Team Rouse has fashioned easily the best midfield of the bunch, and if the Champions League final – and Real Madrid, really – taught us anything, it’s that a superior midfield can make all the difference. Radja Nainggolan provides the box-to-box presence and the occasional crunching tackle, Thiago Alcantara is the resident pass master, and Luka Modric simply does everything at an elite level. It’s a spectacular trio that gives the XI a significant edge over the other four sides in the centre of the pitch.

Elsewhere, people tend to forget that Vincent Kompany went untroubled as the Premier League’s best defender for years, and when he was reinstalled to the lineup for nine matches late in Manchester City‘s season he single-handedly shored up a vulnerable backline. Seemingly by osmosis, Nicolas Otamendi‘s footballing IQ swelled alongside Kompany. The Belgian’s an impeccable leader.

Ahead of the aforementioned midfield, which is both technical and snappy, is a ruthless and versatile strike force. Antoine Griezmann could’ve demanded a world-record fee until Atletico Madrid‘s transfer ban was upheld, and Luis Suarez and Alexis Sanchez are an industrious and potent pair.

This is a balanced and formidable XI.

Team Brunt

Inverting the pyramid? How about just chucking the pyramid – and the rule book – out the window?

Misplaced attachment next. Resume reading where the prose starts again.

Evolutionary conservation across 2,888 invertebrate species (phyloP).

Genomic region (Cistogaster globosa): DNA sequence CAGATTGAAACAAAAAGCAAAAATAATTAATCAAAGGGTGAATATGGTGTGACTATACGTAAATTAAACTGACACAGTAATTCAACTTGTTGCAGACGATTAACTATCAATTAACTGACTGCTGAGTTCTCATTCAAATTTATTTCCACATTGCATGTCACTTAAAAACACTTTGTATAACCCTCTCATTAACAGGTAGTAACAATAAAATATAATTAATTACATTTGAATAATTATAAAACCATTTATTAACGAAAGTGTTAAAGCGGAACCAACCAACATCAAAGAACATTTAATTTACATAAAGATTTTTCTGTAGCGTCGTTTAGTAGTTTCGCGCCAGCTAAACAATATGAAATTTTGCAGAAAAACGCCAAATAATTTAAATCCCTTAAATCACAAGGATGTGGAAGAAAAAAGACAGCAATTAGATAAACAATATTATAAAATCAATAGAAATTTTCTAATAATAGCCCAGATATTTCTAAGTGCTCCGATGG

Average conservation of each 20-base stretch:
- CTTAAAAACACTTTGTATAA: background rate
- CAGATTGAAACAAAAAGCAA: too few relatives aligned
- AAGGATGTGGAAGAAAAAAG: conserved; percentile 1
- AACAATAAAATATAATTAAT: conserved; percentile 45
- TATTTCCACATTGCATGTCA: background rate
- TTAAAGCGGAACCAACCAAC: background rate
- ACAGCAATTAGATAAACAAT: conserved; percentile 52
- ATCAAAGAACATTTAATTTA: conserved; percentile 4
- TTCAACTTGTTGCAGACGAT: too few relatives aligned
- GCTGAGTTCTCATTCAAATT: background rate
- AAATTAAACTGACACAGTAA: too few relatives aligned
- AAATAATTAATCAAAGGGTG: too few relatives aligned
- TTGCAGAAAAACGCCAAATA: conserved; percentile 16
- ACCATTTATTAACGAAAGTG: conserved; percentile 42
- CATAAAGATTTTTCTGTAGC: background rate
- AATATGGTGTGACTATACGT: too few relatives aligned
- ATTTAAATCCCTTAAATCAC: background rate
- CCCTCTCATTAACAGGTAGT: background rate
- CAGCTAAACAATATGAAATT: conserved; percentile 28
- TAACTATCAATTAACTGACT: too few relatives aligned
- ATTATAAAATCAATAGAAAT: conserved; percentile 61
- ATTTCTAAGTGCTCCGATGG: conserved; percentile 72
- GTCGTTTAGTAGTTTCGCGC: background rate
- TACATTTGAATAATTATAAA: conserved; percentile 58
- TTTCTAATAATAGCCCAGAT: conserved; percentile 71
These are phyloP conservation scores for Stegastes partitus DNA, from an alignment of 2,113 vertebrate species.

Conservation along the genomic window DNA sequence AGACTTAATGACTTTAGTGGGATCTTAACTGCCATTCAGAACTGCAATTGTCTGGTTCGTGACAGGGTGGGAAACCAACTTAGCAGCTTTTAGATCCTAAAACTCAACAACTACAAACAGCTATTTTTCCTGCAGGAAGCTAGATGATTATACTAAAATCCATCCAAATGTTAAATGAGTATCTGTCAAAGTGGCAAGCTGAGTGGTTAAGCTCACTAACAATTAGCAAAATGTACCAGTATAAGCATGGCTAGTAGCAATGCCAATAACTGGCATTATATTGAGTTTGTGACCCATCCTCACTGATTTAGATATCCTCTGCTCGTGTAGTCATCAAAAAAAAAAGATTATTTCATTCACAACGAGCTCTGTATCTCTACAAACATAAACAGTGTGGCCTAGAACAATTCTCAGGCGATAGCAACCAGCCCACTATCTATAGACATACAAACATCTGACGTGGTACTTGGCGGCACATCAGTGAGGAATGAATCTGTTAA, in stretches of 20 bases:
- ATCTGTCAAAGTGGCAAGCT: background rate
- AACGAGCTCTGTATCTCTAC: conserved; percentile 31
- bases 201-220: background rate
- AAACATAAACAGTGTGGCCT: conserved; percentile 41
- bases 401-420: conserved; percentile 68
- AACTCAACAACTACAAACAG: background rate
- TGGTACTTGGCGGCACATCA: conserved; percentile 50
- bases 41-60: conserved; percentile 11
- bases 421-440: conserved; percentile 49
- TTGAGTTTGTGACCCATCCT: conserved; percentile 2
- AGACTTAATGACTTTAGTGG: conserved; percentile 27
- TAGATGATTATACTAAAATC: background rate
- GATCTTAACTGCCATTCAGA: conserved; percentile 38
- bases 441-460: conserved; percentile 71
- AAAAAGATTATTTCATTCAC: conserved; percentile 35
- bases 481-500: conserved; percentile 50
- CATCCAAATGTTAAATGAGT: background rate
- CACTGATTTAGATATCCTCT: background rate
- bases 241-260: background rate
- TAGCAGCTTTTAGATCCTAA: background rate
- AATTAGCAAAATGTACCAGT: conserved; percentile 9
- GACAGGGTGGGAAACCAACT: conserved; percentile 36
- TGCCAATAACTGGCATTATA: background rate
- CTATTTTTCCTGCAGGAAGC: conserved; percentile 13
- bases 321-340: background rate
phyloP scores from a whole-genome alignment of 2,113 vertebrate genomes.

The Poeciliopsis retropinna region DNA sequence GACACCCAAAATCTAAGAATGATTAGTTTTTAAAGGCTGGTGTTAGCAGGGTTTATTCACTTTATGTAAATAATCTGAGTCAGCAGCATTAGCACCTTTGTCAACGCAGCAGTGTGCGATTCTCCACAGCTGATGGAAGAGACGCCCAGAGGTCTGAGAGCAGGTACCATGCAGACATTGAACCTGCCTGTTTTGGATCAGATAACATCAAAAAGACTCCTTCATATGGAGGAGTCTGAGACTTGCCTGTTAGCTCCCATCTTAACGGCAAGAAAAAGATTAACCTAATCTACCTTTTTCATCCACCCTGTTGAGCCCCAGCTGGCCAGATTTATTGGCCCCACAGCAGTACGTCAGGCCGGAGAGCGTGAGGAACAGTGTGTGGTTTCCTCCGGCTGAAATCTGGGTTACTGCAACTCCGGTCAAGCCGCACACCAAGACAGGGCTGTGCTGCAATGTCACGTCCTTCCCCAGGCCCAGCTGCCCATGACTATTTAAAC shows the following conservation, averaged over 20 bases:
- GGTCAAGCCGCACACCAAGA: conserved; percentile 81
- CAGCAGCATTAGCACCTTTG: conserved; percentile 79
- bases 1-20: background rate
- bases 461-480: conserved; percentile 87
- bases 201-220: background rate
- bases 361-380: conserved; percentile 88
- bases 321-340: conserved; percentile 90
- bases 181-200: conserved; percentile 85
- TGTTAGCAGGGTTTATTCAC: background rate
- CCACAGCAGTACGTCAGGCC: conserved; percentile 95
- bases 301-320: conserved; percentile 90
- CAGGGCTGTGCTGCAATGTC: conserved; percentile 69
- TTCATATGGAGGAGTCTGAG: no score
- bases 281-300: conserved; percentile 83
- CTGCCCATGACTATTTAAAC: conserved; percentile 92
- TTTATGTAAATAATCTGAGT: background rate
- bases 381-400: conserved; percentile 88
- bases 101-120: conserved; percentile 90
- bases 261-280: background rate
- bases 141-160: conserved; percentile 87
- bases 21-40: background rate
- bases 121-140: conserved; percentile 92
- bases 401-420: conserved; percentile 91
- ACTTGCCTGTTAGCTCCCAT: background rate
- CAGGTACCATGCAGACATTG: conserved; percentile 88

Team Brunt promises to be the most entertaining of the quintet, equally likely to score a handful of goals at one end and concede that many at the other. Hey, this was supposed to be fun, and while the other lineups offer more traditionally balanced looks, this is the side you want to watch if you’re going for sheer entertainment value. Besides, playing under Pep Guardiola, Leroy Sane and Raheem Sterling could certainly be taught to become dominant wing-backs.

Creative geniuses like Neymar, Eden Hazard, and Ousmane Dembele, who combined for 28 assists in the respective leagues last season, will create All. The. Chances. for Pierre-Emerick Aubameyang, who is among the best in the world at getting himself into prime scoring positions inside the penalty area.

Mats Hummels has to do basically all of the defending by himself, but if nothing else, Manuel Neuer will get more than his share of chances to show off his sweeper-keeper skills.

Copyright © 2017 Score Media Ventures Inc. All rights reserved. Certain content reproduced under license.